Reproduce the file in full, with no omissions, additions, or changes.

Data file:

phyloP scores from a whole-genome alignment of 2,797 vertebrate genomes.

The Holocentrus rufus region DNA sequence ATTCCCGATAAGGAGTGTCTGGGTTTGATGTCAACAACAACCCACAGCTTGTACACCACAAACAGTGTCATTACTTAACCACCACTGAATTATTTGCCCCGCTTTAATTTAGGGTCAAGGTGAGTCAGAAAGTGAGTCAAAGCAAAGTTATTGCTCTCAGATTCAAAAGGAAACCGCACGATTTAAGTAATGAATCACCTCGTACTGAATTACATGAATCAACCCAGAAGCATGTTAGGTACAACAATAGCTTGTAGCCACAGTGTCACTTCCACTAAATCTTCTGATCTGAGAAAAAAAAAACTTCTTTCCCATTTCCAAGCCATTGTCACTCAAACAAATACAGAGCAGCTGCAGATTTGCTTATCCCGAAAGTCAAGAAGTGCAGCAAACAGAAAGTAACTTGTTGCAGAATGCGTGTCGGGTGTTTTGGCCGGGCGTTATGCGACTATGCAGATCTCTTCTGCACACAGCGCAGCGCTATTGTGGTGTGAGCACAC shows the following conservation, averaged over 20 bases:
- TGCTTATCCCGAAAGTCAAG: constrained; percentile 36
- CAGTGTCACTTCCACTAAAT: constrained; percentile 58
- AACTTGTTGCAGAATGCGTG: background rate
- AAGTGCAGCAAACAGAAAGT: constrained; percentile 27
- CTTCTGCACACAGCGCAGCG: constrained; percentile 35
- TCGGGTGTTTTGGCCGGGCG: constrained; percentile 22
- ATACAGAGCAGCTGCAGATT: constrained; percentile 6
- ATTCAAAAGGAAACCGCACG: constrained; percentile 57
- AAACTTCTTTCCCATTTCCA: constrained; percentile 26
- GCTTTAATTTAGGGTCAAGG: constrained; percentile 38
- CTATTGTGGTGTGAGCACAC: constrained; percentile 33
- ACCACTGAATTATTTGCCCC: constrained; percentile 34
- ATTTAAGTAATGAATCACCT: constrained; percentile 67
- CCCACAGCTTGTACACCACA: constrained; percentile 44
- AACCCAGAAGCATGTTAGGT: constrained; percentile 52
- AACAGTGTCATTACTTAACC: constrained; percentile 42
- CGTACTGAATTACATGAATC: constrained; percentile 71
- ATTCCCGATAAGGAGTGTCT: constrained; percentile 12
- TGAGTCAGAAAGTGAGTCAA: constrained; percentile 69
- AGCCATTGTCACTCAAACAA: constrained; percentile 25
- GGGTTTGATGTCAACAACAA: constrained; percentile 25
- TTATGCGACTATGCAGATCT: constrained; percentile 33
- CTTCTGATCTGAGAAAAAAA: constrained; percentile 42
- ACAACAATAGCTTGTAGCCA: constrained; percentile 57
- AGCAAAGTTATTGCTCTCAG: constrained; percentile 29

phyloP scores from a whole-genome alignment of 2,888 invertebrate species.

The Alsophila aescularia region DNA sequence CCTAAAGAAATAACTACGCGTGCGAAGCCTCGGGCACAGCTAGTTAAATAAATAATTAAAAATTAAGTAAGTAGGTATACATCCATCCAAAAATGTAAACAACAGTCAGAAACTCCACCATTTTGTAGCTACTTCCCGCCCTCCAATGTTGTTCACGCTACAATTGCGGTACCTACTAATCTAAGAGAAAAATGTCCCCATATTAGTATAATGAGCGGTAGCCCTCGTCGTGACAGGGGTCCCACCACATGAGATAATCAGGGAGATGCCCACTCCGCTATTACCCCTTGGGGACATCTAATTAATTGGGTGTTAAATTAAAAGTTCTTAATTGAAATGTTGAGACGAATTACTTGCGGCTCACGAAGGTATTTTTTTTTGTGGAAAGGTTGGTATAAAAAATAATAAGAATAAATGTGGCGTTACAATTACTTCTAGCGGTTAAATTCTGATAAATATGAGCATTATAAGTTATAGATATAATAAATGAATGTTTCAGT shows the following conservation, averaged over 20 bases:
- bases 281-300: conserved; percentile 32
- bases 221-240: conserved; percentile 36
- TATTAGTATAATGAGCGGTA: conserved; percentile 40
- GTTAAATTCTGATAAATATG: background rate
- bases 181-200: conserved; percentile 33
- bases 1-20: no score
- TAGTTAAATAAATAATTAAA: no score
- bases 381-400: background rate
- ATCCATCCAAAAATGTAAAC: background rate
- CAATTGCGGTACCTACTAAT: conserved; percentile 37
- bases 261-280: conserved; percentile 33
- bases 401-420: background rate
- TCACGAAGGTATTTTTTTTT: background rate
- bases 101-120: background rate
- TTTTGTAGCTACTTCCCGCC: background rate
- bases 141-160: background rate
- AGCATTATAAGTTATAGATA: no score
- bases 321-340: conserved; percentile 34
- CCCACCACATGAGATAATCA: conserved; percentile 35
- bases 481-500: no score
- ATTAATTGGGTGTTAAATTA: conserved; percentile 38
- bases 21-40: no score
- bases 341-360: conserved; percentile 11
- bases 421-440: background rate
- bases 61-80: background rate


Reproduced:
phyloP scores from a whole-genome alignment of 2,797 vertebrate genomes.

The Holocentrus rufus region DNA sequence ATTCCCGATAAGGAGTGTCTGGGTTTGATGTCAACAACAACCCACAGCTTGTACACCACAAACAGTGTCATTACTTAACCACCACTGAATTATTTGCCCCGCTTTAATTTAGGGTCAAGGTGAGTCAGAAAGTGAGTCAAAGCAAAGTTATTGCTCTCAGATTCAAAAGGAAACCGCACGATTTAAGTAATGAATCACCTCGTACTGAATTACATGAATCAACCCAGAAGCATGTTAGGTACAACAATAGCTTGTAGCCACAGTGTCACTTCCACTAAATCTTCTGATCTGAGAAAAAAAAAACTTCTTTCCCATTTCCAAGCCATTGTCACTCAAACAAATACAGAGCAGCTGCAGATTTGCTTATCCCGAAAGTCAAGAAGTGCAGCAAACAGAAAGTAACTTGTTGCAGAATGCGTGTCGGGTGTTTTGGCCGGGCGTTATGCGACTATGCAGATCTCTTCTGCACACAGCGCAGCGCTATTGTGGTGTGAGCACAC shows the following conservation, averaged over 20 bases:
- TGCTTATCCCGAAAGTCAAG: constrained; percentile 36
- CAGTGTCACTTCCACTAAAT: constrained; percentile 58
- AACTTGTTGCAGAATGCGTG: background rate
- AAGTGCAGCAAACAGAAAGT: constrained; percentile 27
- CTTCTGCACACAGCGCAGCG: constrained; percentile 35
- TCGGGTGTTTTGGCCGGGCG: constrained; percentile 22
- ATACAGAGCAGCTGCAGATT: constrained; percentile 6
- ATTCAAAAGGAAACCGCACG: constrained; percentile 57
- AAACTTCTTTCCCATTTCCA: constrained; percentile 26
- GCTTTAATTTAGGGTCAAGG: constrained; percentile 38
- CTATTGTGGTGTGAGCACAC: constrained; percentile 33
- ACCACTGAATTATTTGCCCC: constrained; percentile 34
- ATTTAAGTAATGAATCACCT: constrained; percentile 67
- CCCACAGCTTGTACACCACA: constrained; percentile 44
- AACCCAGAAGCATGTTAGGT: constrained; percentile 52
- AACAGTGTCATTACTTAACC: constrained; percentile 42
- CGTACTGAATTACATGAATC: constrained; percentile 71
- ATTCCCGATAAGGAGTGTCT: constrained; percentile 12
- TGAGTCAGAAAGTGAGTCAA: constrained; percentile 69
- AGCCATTGTCACTCAAACAA: constrained; percentile 25
- GGGTTTGATGTCAACAACAA: constrained; percentile 25
- TTATGCGACTATGCAGATCT: constrained; percentile 33
- CTTCTGATCTGAGAAAAAAA: constrained; percentile 42
- ACAACAATAGCTTGTAGCCA: constrained; percentile 57
- AGCAAAGTTATTGCTCTCAG: constrained; percentile 29

phyloP scores from a whole-genome alignment of 2,888 invertebrate species.

The Alsophila aescularia region DNA sequence CCTAAAGAAATAACTACGCGTGCGAAGCCTCGGGCACAGCTAGTTAAATAAATAATTAAAAATTAAGTAAGTAGGTATACATCCATCCAAAAATGTAAACAACAGTCAGAAACTCCACCATTTTGTAGCTACTTCCCGCCCTCCAATGTTGTTCACGCTACAATTGCGGTACCTACTAATCTAAGAGAAAAATGTCCCCATATTAGTATAATGAGCGGTAGCCCTCGTCGTGACAGGGGTCCCACCACATGAGATAATCAGGGAGATGCCCACTCCGCTATTACCCCTTGGGGACATCTAATTAATTGGGTGTTAAATTAAAAGTTCTTAATTGAAATGTTGAGACGAATTACTTGCGGCTCACGAAGGTATTTTTTTTTGTGGAAAGGTTGGTATAAAAAATAATAAGAATAAATGTGGCGTTACAATTACTTCTAGCGGTTAAATTCTGATAAATATGAGCATTATAAGTTATAGATATAATAAATGAATGTTTCAGT shows the following conservation, averaged over 20 bases:
- bases 281-300: conserved; percentile 32
- bases 221-240: conserved; percentile 36
- TATTAGTATAATGAGCGGTA: conserved; percentile 40
- GTTAAATTCTGATAAATATG: background rate
- bases 181-200: conserved; percentile 33
- bases 1-20: no score
- TAGTTAAATAAATAATTAAA: no score
- bases 381-400: background rate
- ATCCATCCAAAAATGTAAAC: background rate
- CAATTGCGGTACCTACTAAT: conserved; percentile 37
- bases 261-280: conserved; percentile 33
- bases 401-420: background rate
- TCACGAAGGTATTTTTTTTT: background rate
- bases 101-120: background rate
- TTTTGTAGCTACTTCCCGCC: background rate
- bases 141-160: background rate
- AGCATTATAAGTTATAGATA: no score
- bases 321-340: conserved; percentile 34
- CCCACCACATGAGATAATCA: conserved; percentile 35
- bases 481-500: no score
- ATTAATTGGGTGTTAAATTA: conserved; percentile 38
- bases 21-40: no score
- bases 341-360: conserved; percentile 11
- bases 421-440: background rate
- bases 61-80: background rate